Some observers felt that Charles M. Schulz' work deteriorated after about the midpoint of his career. I wasn't the only one, but I was one of them. In the mid 80s sometime I made myself a promise that, if I ever sold a strip to a syndicate, I'd retire after twenty-five years rather than risk what I perceived had happened with Schulz after his twenty-five year mark. I mean, if this happened to him what hope had I?

(Nowadays of course I'm doing Arthur, King of Time and Space on the web, because the only reason I specified syndication in articulating my youthful aspirations was because, then, that was the only way to get a daily cartoon distributed to the world. And, as the faithful reader of this text section or of the FAQ will recall, I've pledged to do Arthur, King of Time and Space for twenty-five years. It's because in the mid 80s sometime I was rereading The Once and Future King, and taking notes, and concluded that according to T.H. White twenty-five years is how long King Arthur's reign lasted. Coincidence? Maybe, maybe not. I dunno.)

Webcartoonist Greg Holkan commented at Eric Burns' Websnark blog that that's a pretty crappy thing to do to one's memory of the man who is (at least according to Burns, who's probably right) the most cited influence among webcartoonists, even webcartoonists half my age, which seem to be almost all of them. "I ... feel it's ridiculous to propose that [Schulz] had a 'golden age' when his work was 'better'," Holkan (inkbrush) wrote. "Like anyone dedicated to their craft, he always got better. It's just that past a certain point, most people can't tell the difference between the work of a master potter and a clay jug made on an assembly line. There's an inability to appreciate the knowledge and expertise that go into the creation of something great and complicated, and there's a great deal of arrogance that goes along with it when one presumes that they know more about a subject than someone who's been dealing with it their whole life." Holkan's words persuaded me, particularly because I'd already been gifted with a collection of the last year of Peanuts which was pretty damn good.

Second only to Peanuts as influence and inspiration to me in my formative years was B.C. from Johnny Hart. His art was clean and his puns were art. But in the two decades between when I stopped buying every paperback collection as it hit the shelves and when I started reading B.C. on the web, Johnny Hart seems to have alienated the cartooning world - or at least the online cartooning world - by getting religion. Complaints when the subject comes up consist generally of evangelism bashing, occasionally broken up with concessions that "the strip used to be funny but isn't any more because" ... and then more evangelism bashing.

Well, B.C. still makes me laugh.

I think Hart is due some slack. I suspect he's being judged not on his work but his message, in an era when Christianity-bashing has become a socially acceptable prejudice (We gotta be spotted one, right? Right?). I note that if he keeps going just three or four more years he'll reach the fifty-year mark for drawing his strip every day all by himself. Fifty years even would beat Schulz out by eight months (the flesh was weak). If that's not a record, and if there's any other cartoonist besides Hart who's within a decade of it, I don't know it.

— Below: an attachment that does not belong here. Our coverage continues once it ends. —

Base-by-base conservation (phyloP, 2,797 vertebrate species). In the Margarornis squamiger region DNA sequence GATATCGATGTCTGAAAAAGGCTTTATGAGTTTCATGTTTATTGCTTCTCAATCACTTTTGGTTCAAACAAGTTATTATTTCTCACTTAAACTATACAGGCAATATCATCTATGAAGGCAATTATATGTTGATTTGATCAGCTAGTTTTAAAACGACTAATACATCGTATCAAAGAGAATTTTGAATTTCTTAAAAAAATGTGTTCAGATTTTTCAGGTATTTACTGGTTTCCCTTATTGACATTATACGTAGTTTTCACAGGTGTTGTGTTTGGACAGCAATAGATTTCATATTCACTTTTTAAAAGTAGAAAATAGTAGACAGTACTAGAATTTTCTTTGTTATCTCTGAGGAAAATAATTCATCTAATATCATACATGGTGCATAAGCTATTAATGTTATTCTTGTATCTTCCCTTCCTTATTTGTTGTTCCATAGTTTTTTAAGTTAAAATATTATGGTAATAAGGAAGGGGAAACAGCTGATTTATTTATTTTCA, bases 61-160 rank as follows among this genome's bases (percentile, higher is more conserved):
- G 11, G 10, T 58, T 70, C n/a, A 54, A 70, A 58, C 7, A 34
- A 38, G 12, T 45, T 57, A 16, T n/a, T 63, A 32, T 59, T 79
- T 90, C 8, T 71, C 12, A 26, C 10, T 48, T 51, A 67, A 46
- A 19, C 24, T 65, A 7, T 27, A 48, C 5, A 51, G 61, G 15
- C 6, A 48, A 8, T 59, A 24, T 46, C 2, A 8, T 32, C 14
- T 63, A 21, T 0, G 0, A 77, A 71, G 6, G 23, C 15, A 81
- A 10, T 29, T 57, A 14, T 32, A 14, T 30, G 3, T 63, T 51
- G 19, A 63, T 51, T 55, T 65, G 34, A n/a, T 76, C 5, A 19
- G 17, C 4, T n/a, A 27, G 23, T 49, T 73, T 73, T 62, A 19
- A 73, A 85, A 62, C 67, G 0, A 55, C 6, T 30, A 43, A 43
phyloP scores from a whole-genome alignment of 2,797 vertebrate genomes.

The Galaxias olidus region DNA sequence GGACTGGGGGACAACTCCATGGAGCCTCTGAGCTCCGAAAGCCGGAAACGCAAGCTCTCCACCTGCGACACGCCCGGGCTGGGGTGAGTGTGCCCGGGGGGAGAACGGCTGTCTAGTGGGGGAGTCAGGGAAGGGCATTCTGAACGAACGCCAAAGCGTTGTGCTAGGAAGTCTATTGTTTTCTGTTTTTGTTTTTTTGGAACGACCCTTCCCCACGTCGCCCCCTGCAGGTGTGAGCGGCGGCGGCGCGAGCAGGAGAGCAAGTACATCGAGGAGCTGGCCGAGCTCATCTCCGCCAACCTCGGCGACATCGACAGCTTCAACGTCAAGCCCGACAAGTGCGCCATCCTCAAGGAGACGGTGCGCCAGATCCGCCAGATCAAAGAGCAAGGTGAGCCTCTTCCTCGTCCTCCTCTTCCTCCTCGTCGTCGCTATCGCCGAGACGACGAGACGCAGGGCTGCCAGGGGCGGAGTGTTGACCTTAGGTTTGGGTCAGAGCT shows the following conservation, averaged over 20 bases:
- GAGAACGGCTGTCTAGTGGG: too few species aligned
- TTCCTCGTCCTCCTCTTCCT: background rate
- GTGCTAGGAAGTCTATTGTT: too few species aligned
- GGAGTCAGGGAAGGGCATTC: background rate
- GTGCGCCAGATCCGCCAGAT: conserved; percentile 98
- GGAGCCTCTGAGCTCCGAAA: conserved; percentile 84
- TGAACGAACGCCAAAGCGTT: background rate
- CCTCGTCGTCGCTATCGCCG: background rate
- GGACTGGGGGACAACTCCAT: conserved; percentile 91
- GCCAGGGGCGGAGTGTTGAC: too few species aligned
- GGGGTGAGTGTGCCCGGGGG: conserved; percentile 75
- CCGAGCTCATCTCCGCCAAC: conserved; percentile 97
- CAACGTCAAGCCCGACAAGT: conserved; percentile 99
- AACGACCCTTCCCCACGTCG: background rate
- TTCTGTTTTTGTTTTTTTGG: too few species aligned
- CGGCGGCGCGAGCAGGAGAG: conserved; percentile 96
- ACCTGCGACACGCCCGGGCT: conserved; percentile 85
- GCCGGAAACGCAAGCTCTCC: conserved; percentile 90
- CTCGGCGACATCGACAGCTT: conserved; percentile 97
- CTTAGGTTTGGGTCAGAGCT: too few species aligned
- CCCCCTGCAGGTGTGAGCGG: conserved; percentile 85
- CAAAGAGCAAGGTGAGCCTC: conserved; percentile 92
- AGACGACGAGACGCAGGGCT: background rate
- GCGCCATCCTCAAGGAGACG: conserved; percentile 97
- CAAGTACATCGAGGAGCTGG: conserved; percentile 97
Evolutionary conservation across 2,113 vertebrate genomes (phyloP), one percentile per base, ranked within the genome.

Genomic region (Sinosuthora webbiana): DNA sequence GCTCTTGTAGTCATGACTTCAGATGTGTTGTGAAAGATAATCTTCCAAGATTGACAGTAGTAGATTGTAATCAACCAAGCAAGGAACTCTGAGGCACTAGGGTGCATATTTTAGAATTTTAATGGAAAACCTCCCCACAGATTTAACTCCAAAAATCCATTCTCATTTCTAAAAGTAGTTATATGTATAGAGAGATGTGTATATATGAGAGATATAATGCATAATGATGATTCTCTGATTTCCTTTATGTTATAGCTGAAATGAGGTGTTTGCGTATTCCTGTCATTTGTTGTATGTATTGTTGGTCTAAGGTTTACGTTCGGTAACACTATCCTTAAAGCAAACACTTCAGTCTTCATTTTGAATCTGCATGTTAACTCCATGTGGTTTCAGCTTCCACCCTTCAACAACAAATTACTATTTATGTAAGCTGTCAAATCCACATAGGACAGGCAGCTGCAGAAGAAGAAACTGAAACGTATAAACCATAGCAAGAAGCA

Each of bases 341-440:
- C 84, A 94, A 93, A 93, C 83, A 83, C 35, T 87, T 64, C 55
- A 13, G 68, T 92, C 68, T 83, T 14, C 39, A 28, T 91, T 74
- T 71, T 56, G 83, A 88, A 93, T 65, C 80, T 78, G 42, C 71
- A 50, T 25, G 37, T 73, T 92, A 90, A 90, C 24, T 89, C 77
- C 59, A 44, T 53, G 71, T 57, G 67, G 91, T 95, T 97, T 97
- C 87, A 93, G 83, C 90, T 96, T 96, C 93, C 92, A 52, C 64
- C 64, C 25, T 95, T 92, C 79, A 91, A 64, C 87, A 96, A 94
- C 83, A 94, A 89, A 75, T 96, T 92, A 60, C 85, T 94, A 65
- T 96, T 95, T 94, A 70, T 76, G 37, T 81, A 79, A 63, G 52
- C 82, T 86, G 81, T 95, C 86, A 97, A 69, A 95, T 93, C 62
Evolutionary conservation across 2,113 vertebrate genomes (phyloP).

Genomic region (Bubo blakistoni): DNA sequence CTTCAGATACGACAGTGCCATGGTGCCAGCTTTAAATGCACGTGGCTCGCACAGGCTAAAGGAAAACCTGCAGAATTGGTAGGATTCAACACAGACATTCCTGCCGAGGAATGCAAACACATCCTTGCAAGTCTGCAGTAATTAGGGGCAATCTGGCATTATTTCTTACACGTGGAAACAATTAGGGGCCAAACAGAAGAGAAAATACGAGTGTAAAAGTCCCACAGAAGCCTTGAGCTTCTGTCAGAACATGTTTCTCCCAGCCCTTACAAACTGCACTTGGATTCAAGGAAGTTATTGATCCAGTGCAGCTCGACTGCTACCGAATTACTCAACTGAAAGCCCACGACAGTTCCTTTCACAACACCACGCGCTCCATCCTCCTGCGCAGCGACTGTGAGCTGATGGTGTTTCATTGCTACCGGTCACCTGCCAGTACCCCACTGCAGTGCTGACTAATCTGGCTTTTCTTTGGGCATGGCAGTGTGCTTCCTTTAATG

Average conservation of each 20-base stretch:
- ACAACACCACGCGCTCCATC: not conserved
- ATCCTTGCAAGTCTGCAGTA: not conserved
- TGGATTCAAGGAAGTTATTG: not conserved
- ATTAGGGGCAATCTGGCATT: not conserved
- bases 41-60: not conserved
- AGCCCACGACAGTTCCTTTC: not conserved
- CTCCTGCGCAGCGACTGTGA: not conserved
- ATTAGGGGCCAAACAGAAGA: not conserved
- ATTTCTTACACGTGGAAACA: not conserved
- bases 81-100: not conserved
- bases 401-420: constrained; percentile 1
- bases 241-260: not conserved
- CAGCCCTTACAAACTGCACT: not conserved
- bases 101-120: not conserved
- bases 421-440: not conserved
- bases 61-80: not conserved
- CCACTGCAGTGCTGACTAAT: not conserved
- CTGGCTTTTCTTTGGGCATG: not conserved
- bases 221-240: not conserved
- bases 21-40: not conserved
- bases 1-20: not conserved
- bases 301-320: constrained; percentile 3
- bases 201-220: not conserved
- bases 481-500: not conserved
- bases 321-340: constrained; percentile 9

Record-breaking or not, it's still nearly fifty years. And we online cartoonists are patting ourselves on the back because the best of us has never missed a day since ... well, 1999. Jesus Christ.


In Le Morte d'Arthur the sword in the stone is not named, and Excalibur is the sword that comes from the Lady of the Lake at the time of the duel with Pellinore. In modern times it's generally assumed by the masses that Excalibur was the sword in the stone also. In the movie Excalibur John Boorman (who claimed his movie to be a faithful adaptation of Le Morte d'Arthur) addressed the muddle by having Arthur pull Excalibur from the stone, break it in a duel with Lancelot (not Pellinore), and - once he'd learned his lesson - get it back reforged from the Lady of the Lake. Above is the Arthur, King of Time and Space fix for the muddle.

Then there are earlier sources in which Arthur hands off Excalibur to Gawaine for most of the story, when he finds another sword that's shinier, that he takes from a defeated enemy who's supposedly Hercules' descendant and whose sword was supposedly once Hercules' sword despite having a decidely French name.

I really don't mean to use the fairy tale arc for nothing but its capacity as the baseline arc. There's just a lot to be covered at the beginning.


It's Saturday. It's Saturday, and I've been indulging all my appetites today because they're the appetites I get when I'm feeding a cold. It's Saturday, and a filler won't knock me out of the Daily Grind challenge. It's Saturday, and I'm running a story series of gags at the moment, but I can't bump Saturday's to Sunday and Sunday's to Monday - because Sunday's is a traditionally expanded Sunday gag which won't fit in a four-panel Monday - nor bump Sunday's till next week; but I can tack Saturday's onto the beginning of Sunday's and draw the lot for then. It's Saturday and I'm running a filler. Story concludes tomorrow.

A reader writes:

Love the comic! Question though, on Irregular Webcomic you can go back and check out a specific storyline if you wish, such as Cliffhangers or Pirates. Would it be possible to set up such a system for Arthur? The other day I realized I wanted to re-read some of the comic, and then realized I felt like re-reading just the contemporary arc ...